House Judiciary Committee Chairman Rep. Jerry Nadler, D-NY, said after the release of the redacted Mueller report that Attorney General William Barr has “shown an unsettling willingness to undermine...
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The 448 pages of special counsel Robert Mueller's report released Thursday contain a trove of new details about the Trump campaign's interactions with Russians, Wikileaks, possible obstruction and the emotional highs and lows of now-President Donald Trump as the federal investigation continued behind closed doors.
Notably, as NBC News reported, the report contains revelations about a 2016 meeting where Trump's son-in-law and advisor Jared Kushner and now-former national security advisor Michael Flynn spoke with a Russian envoy.
The report also expands on what the public had already learned about eldest son Donald Trump Jr.'s emails setting up a 2016 Trump Tower meeting with Russians who were promising damaging information on rival Hillary Clinton. It also confirms Trump Jr.'s correspondence with WikiLeaks about hacked Clinton campaign emails.
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The deaths of three recent patients at the Washington DC VA Medical Center are raising questions about whether the medical center thoroughly checks on its patients after discharge.
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Social networking giant Facebook said on Wednesday evening it may have "unintentionally uploaded" the email contacts of up to 1.5 million users on its site, without their permission or knowledge, when they signed up for new accounts since May 2016.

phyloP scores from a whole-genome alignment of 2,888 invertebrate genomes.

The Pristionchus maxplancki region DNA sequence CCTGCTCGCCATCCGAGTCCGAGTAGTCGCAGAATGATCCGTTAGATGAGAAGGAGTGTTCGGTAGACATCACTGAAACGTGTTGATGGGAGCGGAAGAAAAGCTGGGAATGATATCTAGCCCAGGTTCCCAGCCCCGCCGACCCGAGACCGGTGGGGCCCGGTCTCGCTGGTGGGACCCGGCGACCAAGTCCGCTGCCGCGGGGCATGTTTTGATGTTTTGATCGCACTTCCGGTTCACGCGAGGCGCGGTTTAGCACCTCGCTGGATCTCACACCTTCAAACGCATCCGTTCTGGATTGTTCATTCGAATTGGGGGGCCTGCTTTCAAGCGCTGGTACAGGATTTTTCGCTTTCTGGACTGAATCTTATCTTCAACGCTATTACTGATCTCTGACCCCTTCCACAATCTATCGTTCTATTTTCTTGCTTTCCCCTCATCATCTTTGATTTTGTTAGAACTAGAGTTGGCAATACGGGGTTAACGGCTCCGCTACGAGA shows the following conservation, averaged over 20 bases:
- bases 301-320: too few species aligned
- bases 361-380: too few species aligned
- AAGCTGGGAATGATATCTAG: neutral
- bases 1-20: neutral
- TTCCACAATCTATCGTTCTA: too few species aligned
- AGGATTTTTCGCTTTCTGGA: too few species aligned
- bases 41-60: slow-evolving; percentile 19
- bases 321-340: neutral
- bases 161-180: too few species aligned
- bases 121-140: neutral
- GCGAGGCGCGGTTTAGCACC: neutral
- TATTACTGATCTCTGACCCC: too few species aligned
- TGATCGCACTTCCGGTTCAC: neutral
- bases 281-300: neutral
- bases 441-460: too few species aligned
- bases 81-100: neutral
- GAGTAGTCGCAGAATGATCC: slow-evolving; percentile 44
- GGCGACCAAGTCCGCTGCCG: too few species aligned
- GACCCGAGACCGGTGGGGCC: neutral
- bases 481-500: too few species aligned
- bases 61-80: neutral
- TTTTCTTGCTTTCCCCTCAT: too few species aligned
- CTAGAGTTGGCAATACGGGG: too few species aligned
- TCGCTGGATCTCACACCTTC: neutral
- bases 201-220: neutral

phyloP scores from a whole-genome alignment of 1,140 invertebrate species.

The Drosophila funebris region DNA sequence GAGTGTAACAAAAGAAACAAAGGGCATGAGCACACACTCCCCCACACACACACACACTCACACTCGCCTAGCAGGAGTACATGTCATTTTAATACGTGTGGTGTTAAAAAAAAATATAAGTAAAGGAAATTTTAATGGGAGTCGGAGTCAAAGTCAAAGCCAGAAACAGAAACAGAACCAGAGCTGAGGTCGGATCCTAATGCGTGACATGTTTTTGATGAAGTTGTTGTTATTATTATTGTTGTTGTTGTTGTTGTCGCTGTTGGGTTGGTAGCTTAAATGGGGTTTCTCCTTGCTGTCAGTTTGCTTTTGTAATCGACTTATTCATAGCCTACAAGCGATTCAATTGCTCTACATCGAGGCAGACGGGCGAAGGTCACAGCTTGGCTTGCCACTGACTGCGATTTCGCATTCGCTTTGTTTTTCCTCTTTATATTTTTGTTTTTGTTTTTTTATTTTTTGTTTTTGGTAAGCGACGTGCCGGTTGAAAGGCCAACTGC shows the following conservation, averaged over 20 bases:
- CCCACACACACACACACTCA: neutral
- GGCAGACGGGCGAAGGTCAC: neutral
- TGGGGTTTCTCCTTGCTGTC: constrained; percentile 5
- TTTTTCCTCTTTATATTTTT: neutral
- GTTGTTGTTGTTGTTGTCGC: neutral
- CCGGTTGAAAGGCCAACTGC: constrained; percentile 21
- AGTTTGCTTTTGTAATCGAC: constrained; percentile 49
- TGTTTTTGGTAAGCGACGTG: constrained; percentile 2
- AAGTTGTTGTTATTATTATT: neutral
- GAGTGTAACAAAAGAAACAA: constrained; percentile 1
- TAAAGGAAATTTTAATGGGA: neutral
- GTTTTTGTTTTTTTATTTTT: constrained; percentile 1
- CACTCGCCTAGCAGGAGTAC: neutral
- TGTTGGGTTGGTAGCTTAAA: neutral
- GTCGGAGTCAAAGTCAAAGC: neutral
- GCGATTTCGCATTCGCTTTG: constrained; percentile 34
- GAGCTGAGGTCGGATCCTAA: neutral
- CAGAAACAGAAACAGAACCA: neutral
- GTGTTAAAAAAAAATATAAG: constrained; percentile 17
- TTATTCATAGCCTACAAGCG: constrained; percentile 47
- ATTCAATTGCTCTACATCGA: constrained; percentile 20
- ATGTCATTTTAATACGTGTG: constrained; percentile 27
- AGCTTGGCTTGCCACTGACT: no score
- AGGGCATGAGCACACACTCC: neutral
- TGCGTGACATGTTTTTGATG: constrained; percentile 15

Users affected by that incident were not just limited to the United States, according to a source familiar with the matter.
Those contacts were not shared with anyone and Facebook is deleting them, a company spokesperson told CNBC.
Hamilton County Sheriff's Office via AP
A federal grand jury indictment that was filed Thursday has accused an Ohio man who claimed to be a missing child from Aurora, Illinois of lying to federal agents and of identity theft.
Brian Michael Rini, 23, of Medina, now faces two counts of lying to federal agents and one count of aggravated identity theft.
U.S. Attorney Benjamin Glassman's office in Cincinnati said making false statements carries a possible sentence of eight years in prison with conviction, while the identify theft count would bring a mandatory two years if he is convicted.
AP Photo/Mary Altaffer, File
The National Enquirer, the supermarket tabloid linked closely to President Donald Trump, has been sold to newspaper retailer James Cohen, both sides announced on Thursday.
The tabloid's parent company, American Media Inc., also sold sister publications Globe and National Examiner to Cohen, CEO of the airport newsstand company Hudson News, they said.